[Scholarly Article] Early Omicron infection is associated with increased reinfection risk in older adults in long-term care and retirement facilities
Older adults are at increased risk of SARS-CoV-2 Omicron infection and severe disease, especially those in congregate living settings, despite high SARS-CoV-2 vaccine coverage. It is unclear whether hybrid immunity (combined vaccination and infection) after one Omicron infection provides increased protection against subsequent Omicron reinfection in older adults.
Incidence of SARS-CoV-2 Omicron infection was examined in 750 vaccinated residents of long-term care and retirement homes in the observational cohort COVID in Long-Term Care Study in Ontario, Canada, within a 75-day period (July to September 2022). Risk of infection was assessed by Cox proportional hazards regression. Serum anti-spike and anti-RBD SARS-CoV-2 IgG and IgA antibodies, microneutralization titres, and spike-specific T cell memory responses, were examined in a subset of 318 residents within the preceding three months.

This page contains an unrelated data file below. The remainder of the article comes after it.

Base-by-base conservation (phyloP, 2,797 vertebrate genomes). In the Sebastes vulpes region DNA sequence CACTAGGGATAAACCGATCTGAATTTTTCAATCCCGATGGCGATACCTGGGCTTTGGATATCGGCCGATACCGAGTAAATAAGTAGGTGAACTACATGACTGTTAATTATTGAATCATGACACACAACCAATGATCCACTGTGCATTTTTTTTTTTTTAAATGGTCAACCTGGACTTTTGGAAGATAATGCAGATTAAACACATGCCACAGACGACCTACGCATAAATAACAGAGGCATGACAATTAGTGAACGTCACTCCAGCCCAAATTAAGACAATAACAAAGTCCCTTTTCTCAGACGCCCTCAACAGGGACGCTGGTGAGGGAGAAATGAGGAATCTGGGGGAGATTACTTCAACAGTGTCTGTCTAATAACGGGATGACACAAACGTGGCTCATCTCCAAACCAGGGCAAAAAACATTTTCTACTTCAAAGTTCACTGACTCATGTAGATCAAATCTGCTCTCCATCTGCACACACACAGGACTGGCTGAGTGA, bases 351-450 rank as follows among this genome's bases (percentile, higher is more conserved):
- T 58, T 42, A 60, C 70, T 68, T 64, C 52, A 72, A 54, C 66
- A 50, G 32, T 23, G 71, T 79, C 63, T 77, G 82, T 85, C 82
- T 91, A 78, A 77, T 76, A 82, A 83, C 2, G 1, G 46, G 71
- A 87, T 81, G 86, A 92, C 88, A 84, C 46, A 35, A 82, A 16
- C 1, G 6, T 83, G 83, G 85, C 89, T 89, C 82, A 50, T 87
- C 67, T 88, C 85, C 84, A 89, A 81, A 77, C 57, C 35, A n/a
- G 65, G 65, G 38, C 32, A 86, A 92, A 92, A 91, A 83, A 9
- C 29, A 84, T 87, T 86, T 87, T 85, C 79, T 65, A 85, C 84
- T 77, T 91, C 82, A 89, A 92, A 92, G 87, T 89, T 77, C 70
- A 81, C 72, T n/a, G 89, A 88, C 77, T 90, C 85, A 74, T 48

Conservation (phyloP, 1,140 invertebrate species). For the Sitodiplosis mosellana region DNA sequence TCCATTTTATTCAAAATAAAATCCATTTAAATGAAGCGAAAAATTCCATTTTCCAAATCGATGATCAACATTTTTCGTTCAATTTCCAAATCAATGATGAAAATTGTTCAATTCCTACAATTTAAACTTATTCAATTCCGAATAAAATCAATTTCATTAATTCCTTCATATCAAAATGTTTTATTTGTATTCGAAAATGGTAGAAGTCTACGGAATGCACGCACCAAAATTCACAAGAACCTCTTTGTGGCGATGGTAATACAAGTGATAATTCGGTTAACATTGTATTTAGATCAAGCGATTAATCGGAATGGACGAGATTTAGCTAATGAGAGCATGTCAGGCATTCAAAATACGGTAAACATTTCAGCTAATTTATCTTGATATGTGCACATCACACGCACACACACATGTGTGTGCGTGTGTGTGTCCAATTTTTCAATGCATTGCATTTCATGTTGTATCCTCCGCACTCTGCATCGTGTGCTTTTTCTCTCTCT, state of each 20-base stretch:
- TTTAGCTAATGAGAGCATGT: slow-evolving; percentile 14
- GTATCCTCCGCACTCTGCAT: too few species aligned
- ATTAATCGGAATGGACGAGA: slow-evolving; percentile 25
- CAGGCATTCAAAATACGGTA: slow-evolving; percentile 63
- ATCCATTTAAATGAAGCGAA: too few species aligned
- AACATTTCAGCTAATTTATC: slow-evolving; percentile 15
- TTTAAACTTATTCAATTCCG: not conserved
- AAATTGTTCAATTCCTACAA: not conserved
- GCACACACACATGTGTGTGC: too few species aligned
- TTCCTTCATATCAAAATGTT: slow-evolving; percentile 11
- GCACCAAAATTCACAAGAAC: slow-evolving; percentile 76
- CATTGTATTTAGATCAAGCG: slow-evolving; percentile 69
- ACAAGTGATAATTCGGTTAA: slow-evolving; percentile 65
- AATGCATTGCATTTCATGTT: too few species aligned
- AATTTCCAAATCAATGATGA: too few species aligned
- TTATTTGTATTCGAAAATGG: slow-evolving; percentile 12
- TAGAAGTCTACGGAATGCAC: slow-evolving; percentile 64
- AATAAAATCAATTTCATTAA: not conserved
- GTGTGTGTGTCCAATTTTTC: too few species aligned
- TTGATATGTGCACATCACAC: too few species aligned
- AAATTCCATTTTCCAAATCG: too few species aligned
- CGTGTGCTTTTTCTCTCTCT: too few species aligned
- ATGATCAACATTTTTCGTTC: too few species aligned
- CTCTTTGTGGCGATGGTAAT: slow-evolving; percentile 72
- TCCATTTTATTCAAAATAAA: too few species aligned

133 of 750 participants (17.7%) had a PCR-confirmed Omicron infection during the observation period. Increased infection risk was associated with prior Omicron infection (at 9–29 days: 47.67 [23.73–95.76]), and this was not attributed to days since fourth vaccination (1.00 [1.00–1.01]) or residence outbreaks (>6 compared to ≤6: 0.95 [0.37–2.41]). Instead, reinfected participants had lower serum neutralizing antibodies to ancestral and Omicron BA.1 SARS-CoV-2, and lower anti-RBD IgG and IgA antibodies, after their initial Omicron infection.
Counterintuitively, SARS-CoV-2 Omicron infection was associated with increased risk of Omicron reinfection in residents of long-term care and retirement homes. Less robust humoral hybrid immune responses in older adults may contribute to risk of Omicron reinfection.
Jessica A. Breznik et al
Aug 21, 2023
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